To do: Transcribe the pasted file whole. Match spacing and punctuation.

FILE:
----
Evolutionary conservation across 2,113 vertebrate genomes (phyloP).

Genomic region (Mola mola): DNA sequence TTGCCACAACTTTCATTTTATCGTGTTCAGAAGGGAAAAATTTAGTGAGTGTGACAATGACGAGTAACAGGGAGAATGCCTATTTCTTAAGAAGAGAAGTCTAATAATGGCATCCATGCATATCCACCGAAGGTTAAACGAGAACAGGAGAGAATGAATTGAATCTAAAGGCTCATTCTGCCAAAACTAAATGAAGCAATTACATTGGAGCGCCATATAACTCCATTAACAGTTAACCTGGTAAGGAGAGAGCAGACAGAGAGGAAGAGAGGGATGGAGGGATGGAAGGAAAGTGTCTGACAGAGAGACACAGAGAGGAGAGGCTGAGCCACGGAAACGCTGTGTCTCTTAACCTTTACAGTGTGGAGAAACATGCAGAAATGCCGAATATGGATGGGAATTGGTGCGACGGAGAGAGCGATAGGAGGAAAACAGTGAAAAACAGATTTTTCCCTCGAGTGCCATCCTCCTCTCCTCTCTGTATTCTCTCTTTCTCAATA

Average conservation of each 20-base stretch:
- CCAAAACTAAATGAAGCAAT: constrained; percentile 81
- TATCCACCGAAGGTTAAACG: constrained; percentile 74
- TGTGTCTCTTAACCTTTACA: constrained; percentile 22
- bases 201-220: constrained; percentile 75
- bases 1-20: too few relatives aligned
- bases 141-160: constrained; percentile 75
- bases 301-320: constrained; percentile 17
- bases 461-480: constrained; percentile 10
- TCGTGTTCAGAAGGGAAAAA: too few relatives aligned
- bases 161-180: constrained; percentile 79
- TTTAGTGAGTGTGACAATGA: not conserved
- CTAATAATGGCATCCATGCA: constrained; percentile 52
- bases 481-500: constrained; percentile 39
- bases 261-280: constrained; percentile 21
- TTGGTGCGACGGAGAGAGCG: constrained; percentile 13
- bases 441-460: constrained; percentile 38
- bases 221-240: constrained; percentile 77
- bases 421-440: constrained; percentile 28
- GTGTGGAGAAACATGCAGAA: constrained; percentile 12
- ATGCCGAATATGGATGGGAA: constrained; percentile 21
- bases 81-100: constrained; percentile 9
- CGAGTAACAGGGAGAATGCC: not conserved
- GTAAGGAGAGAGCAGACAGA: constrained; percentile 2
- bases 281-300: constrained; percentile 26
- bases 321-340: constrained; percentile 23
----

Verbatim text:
Evolutionary conservation across 2,113 vertebrate genomes (phyloP).

Genomic region (Mola mola): DNA sequence TTGCCACAACTTTCATTTTATCGTGTTCAGAAGGGAAAAATTTAGTGAGTGTGACAATGACGAGTAACAGGGAGAATGCCTATTTCTTAAGAAGAGAAGTCTAATAATGGCATCCATGCATATCCACCGAAGGTTAAACGAGAACAGGAGAGAATGAATTGAATCTAAAGGCTCATTCTGCCAAAACTAAATGAAGCAATTACATTGGAGCGCCATATAACTCCATTAACAGTTAACCTGGTAAGGAGAGAGCAGACAGAGAGGAAGAGAGGGATGGAGGGATGGAAGGAAAGTGTCTGACAGAGAGACACAGAGAGGAGAGGCTGAGCCACGGAAACGCTGTGTCTCTTAACCTTTACAGTGTGGAGAAACATGCAGAAATGCCGAATATGGATGGGAATTGGTGCGACGGAGAGAGCGATAGGAGGAAAACAGTGAAAAACAGATTTTTCCCTCGAGTGCCATCCTCCTCTCCTCTCTGTATTCTCTCTTTCTCAATA

Average conservation of each 20-base stretch:
- CCAAAACTAAATGAAGCAAT: constrained; percentile 81
- TATCCACCGAAGGTTAAACG: constrained; percentile 74
- TGTGTCTCTTAACCTTTACA: constrained; percentile 22
- bases 201-220: constrained; percentile 75
- bases 1-20: too few relatives aligned
- bases 141-160: constrained; percentile 75
- bases 301-320: constrained; percentile 17
- bases 461-480: constrained; percentile 10
- TCGTGTTCAGAAGGGAAAAA: too few relatives aligned
- bases 161-180: constrained; percentile 79
- TTTAGTGAGTGTGACAATGA: not conserved
- CTAATAATGGCATCCATGCA: constrained; percentile 52
- bases 481-500: constrained; percentile 39
- bases 261-280: constrained; percentile 21
- TTGGTGCGACGGAGAGAGCG: constrained; percentile 13
- bases 441-460: constrained; percentile 38
- bases 221-240: constrained; percentile 77
- bases 421-440: constrained; percentile 28
- GTGTGGAGAAACATGCAGAA: constrained; percentile 12
- ATGCCGAATATGGATGGGAA: constrained; percentile 21
- bases 81-100: constrained; percentile 9
- CGAGTAACAGGGAGAATGCC: not conserved
- GTAAGGAGAGAGCAGACAGA: constrained; percentile 2
- bases 281-300: constrained; percentile 26
- bases 321-340: constrained; percentile 23